BIBLIOGRAPHY 1. 'Customer Orientation', Wikipedia the Free encyclopedia, browsed on 28th January 2007, "http://en.wikipedia.org/wiki/Customer_orientation". 2. Left Parties Note on the 'Proposal to enhance FDI cap in Banking', dated February 14, 2005. Submitted to the UPA-Left Coordination Committee. 3. 'Banking', Indian Brand Equity Foundation, dated April 6, 2006, browsed on January 21, 2007, www.ibef.org 4. 'Banking Products', Banknet India, www.banknetindia.com/banking/products.htm, dated January 26, 2007

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5. 'Four Factors of Customer Expectation', Russell Guiles, article of Allies Consulting, dated January 28,2007, www.alliesconsulting.com/resources/articles.html. 6. 'Economy of India', Wikipedia, the free encyclopedia, http://en.wikipedia.org/wiki/Economy_of_India, browsed on January 26, 2007. 7. 'Banking in India', From Wikipedia, the free encyclopedia, http://en.wikipedia.org/wiki/Banking_in_India, browsed on January 26, 2007 8. 'Technological innovations in the Indian banking industry: the late bloomer', Meenakshi Rishi & Sweta Saxena, Journal of accounting, Business and Financial History, Volume 14, issue 3, pages 339-353. 9. 'Where Did India Miss a Turn in Banking Reform? Is there a comeback?', Pradeep Raje, Centre for Advanced Study in India Working Paper, December 2000. 10. 'Bank Financing in India', Abhijit V. Banerjee, Shawn Cole, and Esther Duflo, October 2003, Research paper browsed on January 21, 2007. 11. Report on Banking Operations, Reserve Bank of India, dated May 28, 2004. 12. Annual Report 2005-06, Reserve Bank of India, pg. 165-66. 13. 'Web Banking: Europe's ING Direct Bucks U.s. Tradition', By John Engen, Internet resource. http://www.banktechnews.com, browsed on 16th March 2006 14. 'State Bank of India: Transforming a Giant', Douglas Jaffe, Financial Insights Opinion, December 2005, Financial Insights #FIN1701, Financial Insights:Asia/Pacific Banking Advisory Service: Case Study, www.Financial-insights.com 15. Indian Banking Year Book, 2003, Indian Banks'Association. 16. CRISIL Ratings, http://www.crisil.com/credit-ratings-risk-assessment 17. 'CRISIL Reaffirms ratings of Allahabad Bank',CRISILRatings, http://www.crisil.com/credit-ratings-risk-assessment 18. 'ABN Amro Case Study', The Worl Bank/Brookings Conference on Access to Finance: Session VI Case Studies. 19. 'Reserve Bank of India', Economy Watch, http://www.economywatch.com/reserve-bank/reserve-bank-india4.html, downloaded on May 8, 2007. 20. Report on Trend and Progress of Banking in India, 2005-2006, Reserve Bank of India.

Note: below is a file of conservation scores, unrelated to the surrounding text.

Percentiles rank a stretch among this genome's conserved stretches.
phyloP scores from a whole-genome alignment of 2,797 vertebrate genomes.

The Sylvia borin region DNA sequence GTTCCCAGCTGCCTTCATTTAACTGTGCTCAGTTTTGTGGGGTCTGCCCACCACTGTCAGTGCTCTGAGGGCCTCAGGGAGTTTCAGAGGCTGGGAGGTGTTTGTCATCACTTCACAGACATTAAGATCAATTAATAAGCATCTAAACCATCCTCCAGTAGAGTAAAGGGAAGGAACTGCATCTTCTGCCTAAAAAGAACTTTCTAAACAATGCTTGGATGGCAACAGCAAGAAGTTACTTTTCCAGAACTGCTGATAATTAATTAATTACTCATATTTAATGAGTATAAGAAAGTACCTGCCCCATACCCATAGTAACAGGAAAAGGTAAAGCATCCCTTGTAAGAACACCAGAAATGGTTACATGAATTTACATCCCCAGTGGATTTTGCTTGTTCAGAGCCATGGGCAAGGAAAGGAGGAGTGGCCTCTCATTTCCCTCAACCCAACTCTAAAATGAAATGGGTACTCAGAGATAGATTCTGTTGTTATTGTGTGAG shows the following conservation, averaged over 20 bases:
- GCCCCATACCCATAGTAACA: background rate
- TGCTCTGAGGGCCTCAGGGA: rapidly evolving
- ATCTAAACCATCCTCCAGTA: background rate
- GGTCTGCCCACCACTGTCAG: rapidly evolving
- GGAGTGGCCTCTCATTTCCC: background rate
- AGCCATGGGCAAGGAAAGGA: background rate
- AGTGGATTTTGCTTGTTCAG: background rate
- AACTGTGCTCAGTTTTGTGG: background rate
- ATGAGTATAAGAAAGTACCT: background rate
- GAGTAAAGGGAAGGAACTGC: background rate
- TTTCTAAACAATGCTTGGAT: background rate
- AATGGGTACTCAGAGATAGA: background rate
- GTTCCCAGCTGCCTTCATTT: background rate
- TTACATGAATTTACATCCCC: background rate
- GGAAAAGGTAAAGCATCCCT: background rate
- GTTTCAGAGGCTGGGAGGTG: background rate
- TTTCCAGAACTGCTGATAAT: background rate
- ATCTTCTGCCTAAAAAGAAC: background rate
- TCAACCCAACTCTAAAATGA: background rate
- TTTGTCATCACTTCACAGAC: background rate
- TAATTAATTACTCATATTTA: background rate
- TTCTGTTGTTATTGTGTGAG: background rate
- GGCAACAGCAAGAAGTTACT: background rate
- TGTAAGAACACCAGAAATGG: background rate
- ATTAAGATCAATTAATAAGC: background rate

(Cont. from page 30) 20% of respondents said they were likely to buy it. The same number said they were likely to buy it if Sony made it. But when told the products was being Produced jointly by Kotak and Sony, that figure rose to 80%. Blackett points out that it indicates the weakness or lack of credibility of each firm separately, but a brand 'synergy' of potentially staggering dimensions. In an era of globalization, liberalization and intense competition to give a distinct identification to their brands, companies have to invest huge amount that can be significantly reduced by effective utilization of co-branding.

BIBLIOGRAPHY 1. Anandan, C. and Kaliyamoorthy, S. “Astudy of component co-branding practices in India” paper presented in the XXIII Indian Science Congress at Coimbatore (1999). 2. Bennet, peter D. “Dictionary of Marketing Terms”American Marketing Association: Chicago (1998) p18. 3. Kotler, Philip.”Marketing Management the Millennium edition” PHI Pvt.Ltd: New Delhi (2003) pp 87-88. 4. Rao, R. Akshay, Lu Qu and Robert W. Rukert. “Signaling unobservable product quality through a brand ally” Jourmal of Marketing Research XXXVI (1999) pp. 256-268. 5. Business Line Daily newspaper. 6. Economic Times. 7. Financial Express.